Economic Expansion Building Steam, Invigorates Commercial Real Estate

January 31, 2014

  • Led by a resurgence in consumer spending and devoid of many of the headwinds that restrained the economy over the last few years, economic growth in 2014 should surpass 3 percent, its highest level since 2005. Last year, GDP advanced 1.9 percent, though outsized gains in the second half of the year lend credence that the economy is on solid footing. As the private sector firmly grabs the reins of the recovery, government intervention is dwindling. The Fed has begun to unwind their economic stimulus and should close out its quantitative easing by the end of the year, while midterm elections should restrain legislative initiatives that impede economic growth.

  • GDP grew 3.2 percent in the fourth quarter, lifting the second-half pace to 3.7 percent, the strongest six-month rise since 2003. Consumer spending jumped 3.3 percent in the fourth quarter, marking the most significant gains since late 2010. Since two-thirds of the American economy is driven by consumption, the advance is an encouraging sign for the long-term economic outlook. Exports were also a strong contributor during the quarter, an indication that global economic momentum is improving.

  • Two components dragged on economic growth last quarter: government spending and the housing market. The partial government shutdown and reduced spending from sequestration resulted in a 90-basis points deduction from GDP growth. The reduced hours worked by government employees during the shutdown alone sapped at least 30 basis points from the economy. Housing, meanwhile, is adjusting to a higher interest rate environment amid higher home prices. The recent increase in valuations has priced many potential buyers out of the market while eliminating the viability of single-family homes as investment vehicles.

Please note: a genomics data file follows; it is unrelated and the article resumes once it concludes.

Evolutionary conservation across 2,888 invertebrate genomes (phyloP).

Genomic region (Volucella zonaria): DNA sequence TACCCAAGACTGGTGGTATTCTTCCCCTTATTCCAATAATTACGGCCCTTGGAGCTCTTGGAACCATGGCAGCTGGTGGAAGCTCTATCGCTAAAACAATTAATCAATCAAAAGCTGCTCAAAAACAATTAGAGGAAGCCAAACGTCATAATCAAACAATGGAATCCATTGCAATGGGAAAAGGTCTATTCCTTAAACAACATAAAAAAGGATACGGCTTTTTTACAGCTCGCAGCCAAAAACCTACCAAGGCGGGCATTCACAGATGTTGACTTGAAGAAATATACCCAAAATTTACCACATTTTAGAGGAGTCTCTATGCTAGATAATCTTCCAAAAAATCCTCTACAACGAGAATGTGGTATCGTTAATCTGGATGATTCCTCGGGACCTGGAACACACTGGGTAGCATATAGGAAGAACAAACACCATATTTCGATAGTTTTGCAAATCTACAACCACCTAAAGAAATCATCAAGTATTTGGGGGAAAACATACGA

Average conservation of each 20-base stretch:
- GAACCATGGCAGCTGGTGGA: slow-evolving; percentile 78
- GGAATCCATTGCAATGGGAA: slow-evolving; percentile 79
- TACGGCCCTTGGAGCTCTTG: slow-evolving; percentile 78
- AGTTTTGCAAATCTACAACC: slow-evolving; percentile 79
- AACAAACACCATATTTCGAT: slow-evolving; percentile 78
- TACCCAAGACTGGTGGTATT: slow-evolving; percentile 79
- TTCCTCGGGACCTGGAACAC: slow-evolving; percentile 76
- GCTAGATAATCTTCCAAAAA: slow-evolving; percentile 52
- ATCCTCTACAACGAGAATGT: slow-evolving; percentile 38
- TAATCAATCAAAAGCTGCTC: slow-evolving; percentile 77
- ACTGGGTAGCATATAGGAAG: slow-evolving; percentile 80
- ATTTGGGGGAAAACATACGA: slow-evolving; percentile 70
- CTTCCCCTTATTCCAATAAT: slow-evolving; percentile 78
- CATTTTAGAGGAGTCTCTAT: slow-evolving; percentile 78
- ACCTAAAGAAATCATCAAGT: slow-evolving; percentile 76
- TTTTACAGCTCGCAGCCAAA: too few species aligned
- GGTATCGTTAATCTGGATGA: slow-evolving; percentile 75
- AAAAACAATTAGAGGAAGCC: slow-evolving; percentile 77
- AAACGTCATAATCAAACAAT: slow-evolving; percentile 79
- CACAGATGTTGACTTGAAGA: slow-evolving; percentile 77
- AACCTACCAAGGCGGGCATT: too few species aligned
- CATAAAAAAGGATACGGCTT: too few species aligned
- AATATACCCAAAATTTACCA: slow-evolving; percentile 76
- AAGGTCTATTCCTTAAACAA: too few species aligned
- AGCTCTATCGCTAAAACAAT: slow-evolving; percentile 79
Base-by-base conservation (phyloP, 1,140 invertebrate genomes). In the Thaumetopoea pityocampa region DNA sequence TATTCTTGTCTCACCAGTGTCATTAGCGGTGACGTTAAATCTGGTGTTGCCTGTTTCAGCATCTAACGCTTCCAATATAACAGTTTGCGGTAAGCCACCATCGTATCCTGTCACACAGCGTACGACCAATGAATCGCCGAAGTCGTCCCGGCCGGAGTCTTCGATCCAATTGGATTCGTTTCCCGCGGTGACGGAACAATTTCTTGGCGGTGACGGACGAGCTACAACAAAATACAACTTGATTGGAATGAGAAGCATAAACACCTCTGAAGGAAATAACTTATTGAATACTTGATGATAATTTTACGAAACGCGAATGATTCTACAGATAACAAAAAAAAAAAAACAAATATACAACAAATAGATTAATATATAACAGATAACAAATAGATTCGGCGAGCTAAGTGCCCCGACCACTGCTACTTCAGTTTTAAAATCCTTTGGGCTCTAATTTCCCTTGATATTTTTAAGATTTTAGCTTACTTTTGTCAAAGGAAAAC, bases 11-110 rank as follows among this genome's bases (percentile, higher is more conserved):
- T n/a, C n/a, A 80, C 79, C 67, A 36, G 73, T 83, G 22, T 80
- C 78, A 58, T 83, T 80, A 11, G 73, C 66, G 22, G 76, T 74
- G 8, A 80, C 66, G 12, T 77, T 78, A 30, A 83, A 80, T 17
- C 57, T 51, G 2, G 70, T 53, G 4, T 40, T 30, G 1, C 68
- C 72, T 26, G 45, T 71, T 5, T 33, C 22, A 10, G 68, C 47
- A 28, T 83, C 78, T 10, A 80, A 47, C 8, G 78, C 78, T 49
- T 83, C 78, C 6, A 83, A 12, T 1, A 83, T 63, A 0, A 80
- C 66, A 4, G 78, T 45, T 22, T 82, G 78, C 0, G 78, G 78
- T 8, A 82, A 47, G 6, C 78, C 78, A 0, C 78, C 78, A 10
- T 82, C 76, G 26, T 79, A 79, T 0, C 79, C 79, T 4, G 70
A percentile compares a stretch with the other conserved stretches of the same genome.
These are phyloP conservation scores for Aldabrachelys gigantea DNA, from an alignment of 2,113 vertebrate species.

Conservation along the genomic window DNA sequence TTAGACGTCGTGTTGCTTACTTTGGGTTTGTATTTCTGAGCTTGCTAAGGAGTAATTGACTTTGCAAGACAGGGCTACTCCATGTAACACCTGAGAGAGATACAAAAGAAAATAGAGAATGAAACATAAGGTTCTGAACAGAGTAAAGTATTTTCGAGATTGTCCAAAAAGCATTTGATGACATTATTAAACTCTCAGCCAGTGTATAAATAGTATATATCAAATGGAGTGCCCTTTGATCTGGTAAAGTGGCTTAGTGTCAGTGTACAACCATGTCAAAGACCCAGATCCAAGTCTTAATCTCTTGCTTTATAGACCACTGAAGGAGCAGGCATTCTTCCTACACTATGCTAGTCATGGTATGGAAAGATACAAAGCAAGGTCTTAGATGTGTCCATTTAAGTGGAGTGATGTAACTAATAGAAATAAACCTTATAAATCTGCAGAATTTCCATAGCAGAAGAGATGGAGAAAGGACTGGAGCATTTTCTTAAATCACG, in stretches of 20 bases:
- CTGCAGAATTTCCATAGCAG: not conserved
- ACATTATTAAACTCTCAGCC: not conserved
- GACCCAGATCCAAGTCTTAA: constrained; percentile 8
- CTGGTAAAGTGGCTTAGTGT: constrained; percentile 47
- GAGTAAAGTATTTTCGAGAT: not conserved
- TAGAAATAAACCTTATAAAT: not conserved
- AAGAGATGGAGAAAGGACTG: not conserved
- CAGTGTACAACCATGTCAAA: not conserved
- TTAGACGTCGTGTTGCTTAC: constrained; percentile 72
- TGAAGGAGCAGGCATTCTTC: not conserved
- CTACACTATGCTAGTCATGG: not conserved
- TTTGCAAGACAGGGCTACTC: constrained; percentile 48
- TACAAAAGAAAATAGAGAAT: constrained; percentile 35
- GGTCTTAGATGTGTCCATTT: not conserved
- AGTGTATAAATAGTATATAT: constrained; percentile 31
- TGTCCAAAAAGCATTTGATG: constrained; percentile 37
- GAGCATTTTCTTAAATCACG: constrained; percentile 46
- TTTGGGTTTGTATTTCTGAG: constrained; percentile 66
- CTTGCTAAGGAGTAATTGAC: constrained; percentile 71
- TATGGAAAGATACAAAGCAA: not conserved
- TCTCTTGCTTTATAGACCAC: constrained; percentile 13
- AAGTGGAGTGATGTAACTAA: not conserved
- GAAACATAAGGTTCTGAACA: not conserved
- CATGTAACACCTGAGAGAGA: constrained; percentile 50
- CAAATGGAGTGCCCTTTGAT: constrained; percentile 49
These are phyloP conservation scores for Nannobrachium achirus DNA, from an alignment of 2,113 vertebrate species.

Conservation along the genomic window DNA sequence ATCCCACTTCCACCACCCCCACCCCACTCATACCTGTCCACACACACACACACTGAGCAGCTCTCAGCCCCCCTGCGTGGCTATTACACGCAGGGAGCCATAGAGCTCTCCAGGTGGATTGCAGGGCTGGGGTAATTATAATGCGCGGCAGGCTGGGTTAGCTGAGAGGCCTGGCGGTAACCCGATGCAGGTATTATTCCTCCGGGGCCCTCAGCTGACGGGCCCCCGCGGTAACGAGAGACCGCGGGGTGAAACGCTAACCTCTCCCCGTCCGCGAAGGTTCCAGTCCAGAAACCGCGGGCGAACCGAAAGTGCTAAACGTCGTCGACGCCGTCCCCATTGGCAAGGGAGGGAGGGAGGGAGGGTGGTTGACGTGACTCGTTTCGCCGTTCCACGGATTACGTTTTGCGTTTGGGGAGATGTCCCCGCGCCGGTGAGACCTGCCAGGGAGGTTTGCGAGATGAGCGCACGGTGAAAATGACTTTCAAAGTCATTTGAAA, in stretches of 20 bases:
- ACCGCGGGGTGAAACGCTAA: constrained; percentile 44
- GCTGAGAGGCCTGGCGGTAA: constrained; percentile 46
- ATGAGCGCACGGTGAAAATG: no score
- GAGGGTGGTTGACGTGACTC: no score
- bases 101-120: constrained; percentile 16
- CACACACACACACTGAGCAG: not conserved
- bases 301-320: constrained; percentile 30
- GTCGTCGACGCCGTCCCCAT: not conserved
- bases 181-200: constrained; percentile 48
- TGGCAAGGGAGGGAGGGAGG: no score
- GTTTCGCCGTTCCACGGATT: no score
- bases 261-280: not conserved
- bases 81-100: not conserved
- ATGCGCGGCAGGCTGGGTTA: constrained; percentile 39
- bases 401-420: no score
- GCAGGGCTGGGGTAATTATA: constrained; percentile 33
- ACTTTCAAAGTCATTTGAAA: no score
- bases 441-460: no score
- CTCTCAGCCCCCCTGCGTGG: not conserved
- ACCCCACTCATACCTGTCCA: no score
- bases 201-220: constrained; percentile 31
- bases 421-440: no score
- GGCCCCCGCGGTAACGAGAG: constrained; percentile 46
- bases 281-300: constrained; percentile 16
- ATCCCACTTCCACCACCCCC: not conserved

Impact on Commercial Real Estate

  • A consumer-led economic expansion will pay dividends for retail property owners this year. Space demand is anticipated to rise 1.6 percent during 2014, pulling down the overall vacancy rate by 60 basis points to 6.6 percent. For multi-tenant centers, the vacancy rate will decline to 8.5 percent.

  • Although a cooling housing market is dragging on the pace of economic expansion, higher prices will benefit apartment operations. For the first time since the housing bubble burst, the payment on a median-priced home exceeds the average rent. The strengthened renter demand will come as the nationwide inventory expands by 1.5 percent. Despite this construction surge, vacancy will finish the year up just 20 basis points at 5.1 percent.

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The information contained herein was obtained from sources deemed reliable. Every effort was made to obtain complete and accurate information; however, no representation, warranty or guarantee to the accuracy, express or implied, is made.


  1. Franc Van
    Posted January 31, 2014 at 9:45 pm | Permalink | Reply

    Wish you were more guarded with over 11% of in real unemployment and substantial under employment, with major tax increases and substantial inventory build up.
    Please give this sufficient consideration.

  2. Mark Horn
    Posted January 31, 2014 at 10:20 pm | Permalink | Reply

    So… 2014 will be “devoid of many of the headwinds that restrained the economy over the last few years….”? Frankly, I just don’t see it. I am trying to be an optimistic — even starting my own retail business to replace a vacating Walgreens tenant in a shopping center my wife and I own — but I am very, very concerned about the pent-up pressures in this economy.

    Obamacare is already presenting this country with a huge body slam that will impact this economy in ways that remain mostly impossible to anticipate. It’s a disaster — and as people get the news from their employers about their higher premiums, deductibles and co-pays, we should expect nothing other than a very significant impact on the economy. Personal discretionary income will be stretched even more than it already is.

  3. Alexander Javaheri
    Posted February 9, 2014 at 6:35 am | Permalink | Reply

    excelent report.

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